• James
    2019-03-27 13:48

    Eric Shanower's graphic retelling of the Trojan War continues. In this volume, we get the Greek armies landing on the Trojan beach as well as the tragic tale of Troilus and Cressida. Shanower's art is amazing as always, with his finely rendered black-and-white drawings capturing everything from rough life in the camp to the hand-to-hand gore of Bronze Age warfare. His characters can be tough to distinguish in their armor, although Shanower does give us hints with ornate helmets to help us keep track of who's who.The story us a little too wrapped up in the action, however. Page after page of battle scenes capture the drudgery and brutality of this long war, but they end up conveying a bit too much of its repetition to the reader. I ended up wanting more variety in the telling.There's also not much advancement in the character arcs here. Achilles remains a glory-hungry psychopath, Hector noble, Paris vain. Young Troilus suffers the agonies of love from afar, but he doesn't really rise above one-note longing. Similarly, there's a lot of talk about hunger and discontent in the Greek camp, but the politics of the situation don't advance much, and the alliance never seems to really be at risk of fracture or mutiny.Still, it's a joy to watch Shanower capture these classic tales in his own style, and he humanizes the iconic characters by emphasizing their pettiness and cruelty. When Cressida is "rescued" by the Greek camp, the assault that welcomes her is shocking, making it near impossible to identify with any of the Greek kings as heroes. They're more like bandit-kings, waging war for their own reasons--or advancement. The resulting bloodshed, we're reminded, is an epic waste for nearly everyone else.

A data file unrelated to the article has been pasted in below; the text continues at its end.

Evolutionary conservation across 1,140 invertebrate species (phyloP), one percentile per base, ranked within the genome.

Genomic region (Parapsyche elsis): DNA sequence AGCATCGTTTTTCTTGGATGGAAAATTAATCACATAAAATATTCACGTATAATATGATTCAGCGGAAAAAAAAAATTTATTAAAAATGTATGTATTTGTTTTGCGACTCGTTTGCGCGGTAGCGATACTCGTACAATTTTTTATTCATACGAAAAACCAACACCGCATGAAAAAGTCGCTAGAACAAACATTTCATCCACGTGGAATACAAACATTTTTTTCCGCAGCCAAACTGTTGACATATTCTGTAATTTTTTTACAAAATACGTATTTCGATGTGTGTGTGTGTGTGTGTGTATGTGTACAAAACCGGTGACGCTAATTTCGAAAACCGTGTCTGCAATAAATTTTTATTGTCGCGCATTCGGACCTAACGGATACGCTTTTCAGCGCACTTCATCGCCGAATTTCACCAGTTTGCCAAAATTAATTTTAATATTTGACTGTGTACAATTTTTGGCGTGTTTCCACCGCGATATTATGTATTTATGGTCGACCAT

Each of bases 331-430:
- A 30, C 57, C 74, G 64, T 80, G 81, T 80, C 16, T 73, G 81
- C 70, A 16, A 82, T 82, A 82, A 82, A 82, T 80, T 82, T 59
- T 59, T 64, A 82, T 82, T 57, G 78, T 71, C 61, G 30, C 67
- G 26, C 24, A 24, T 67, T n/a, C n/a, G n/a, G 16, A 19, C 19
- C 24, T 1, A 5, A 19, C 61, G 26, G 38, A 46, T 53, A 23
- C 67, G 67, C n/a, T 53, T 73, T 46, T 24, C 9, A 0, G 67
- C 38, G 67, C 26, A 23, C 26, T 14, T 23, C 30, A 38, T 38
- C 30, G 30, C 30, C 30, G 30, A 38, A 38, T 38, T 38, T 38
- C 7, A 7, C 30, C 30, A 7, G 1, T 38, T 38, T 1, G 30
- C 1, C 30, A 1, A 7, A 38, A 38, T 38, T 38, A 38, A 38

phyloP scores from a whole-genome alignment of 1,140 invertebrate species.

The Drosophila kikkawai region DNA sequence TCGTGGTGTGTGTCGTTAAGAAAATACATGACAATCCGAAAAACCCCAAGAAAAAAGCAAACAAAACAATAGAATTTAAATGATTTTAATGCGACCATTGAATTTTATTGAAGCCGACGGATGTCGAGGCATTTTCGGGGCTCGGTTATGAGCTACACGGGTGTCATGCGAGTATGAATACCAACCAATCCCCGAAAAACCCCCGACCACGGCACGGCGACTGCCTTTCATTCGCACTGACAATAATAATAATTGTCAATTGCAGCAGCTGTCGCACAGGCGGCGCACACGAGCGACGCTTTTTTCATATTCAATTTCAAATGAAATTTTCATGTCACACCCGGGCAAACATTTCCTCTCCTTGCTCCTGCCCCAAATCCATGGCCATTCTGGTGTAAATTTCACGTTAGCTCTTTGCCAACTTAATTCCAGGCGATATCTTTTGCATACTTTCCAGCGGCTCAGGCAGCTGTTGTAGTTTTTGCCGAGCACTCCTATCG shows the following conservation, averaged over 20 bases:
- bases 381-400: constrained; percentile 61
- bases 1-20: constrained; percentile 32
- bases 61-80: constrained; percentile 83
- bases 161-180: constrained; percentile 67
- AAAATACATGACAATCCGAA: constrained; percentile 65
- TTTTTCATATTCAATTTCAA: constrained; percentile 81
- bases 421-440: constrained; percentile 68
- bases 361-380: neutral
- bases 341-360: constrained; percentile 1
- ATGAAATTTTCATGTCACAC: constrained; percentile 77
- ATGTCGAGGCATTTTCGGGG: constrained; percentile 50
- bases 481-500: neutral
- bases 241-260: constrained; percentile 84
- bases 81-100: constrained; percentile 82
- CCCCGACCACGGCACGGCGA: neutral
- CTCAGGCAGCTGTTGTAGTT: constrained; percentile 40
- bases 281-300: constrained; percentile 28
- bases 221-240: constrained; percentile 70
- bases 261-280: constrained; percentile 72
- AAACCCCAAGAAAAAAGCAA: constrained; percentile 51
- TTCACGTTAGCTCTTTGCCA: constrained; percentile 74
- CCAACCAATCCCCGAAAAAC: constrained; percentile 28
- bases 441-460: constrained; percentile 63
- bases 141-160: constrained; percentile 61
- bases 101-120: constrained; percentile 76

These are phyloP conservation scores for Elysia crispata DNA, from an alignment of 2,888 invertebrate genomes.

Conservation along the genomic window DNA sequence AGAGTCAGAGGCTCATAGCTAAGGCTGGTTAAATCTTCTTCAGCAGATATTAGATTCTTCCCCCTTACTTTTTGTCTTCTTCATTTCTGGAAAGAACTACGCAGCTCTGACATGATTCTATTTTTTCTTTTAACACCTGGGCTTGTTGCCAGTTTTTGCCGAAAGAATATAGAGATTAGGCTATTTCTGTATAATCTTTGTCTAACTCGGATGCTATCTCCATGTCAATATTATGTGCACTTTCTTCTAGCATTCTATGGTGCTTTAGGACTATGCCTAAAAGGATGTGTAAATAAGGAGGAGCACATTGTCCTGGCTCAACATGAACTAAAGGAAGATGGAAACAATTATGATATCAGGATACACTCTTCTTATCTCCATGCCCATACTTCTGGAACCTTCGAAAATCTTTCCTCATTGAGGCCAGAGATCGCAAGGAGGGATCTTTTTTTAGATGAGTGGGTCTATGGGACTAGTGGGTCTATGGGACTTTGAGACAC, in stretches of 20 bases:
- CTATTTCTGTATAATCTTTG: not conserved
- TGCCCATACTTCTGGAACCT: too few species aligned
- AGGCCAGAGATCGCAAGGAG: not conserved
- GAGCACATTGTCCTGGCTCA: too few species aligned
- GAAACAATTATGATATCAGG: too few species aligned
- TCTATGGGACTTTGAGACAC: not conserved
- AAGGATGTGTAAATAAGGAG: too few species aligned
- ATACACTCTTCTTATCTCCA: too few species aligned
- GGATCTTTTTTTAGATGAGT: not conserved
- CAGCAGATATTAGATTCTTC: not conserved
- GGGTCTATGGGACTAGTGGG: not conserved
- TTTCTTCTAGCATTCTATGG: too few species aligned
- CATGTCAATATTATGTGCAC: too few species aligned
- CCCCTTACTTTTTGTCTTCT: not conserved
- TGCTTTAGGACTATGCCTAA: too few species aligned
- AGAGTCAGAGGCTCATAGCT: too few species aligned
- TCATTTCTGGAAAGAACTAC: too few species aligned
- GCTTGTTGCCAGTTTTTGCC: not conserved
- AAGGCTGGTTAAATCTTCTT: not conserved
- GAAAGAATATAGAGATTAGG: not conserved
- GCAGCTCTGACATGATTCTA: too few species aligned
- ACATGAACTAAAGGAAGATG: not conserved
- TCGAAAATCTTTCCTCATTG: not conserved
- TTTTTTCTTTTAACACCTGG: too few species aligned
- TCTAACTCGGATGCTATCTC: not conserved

• Fraser Sherman
    2019-04-09 11:27

    It's been so long I didn't realize Shanower was still doing these. This is a retelling of the Trojan War, using not only Homer but countless other sources. Here we focus primarily on the story of Troilus and Cressida, for instance. Great looking, solid drama, but I don't like Shanower's scenes of the actual battles as much as everything else he does in this book. Otherwise it would get another star.

  • Nathan Dehoff
    2019-04-17 13:36

    It seems like forever since the last volume of this series was released, but Eric has been doing other things. This chapter of the retelling of the Trojan War focuses heavily on Troilus and Cressida, a Trojan prince and the daughter of an unpopular seer from Argos, respectively. Shakespeare wrote a play about the characters, focusing on Cressida's unfaithfulness to her lover, but I haven't read it. Cressida's father Kalchas, who defected from Troy to the Achaeans but isn't trusted by them either, is also a significant player; and the prophetic but never believed Cassandra makes a few appearances. As usual, the art is excellent, very detailed and full of attractive people and violent battle scenes. Eric generally does a good job at differentiating the characters, who can admittedly be somewhat difficult to keep track of at times. It's a fascinating look at an old story.

  • Miss
    2019-03-28 14:42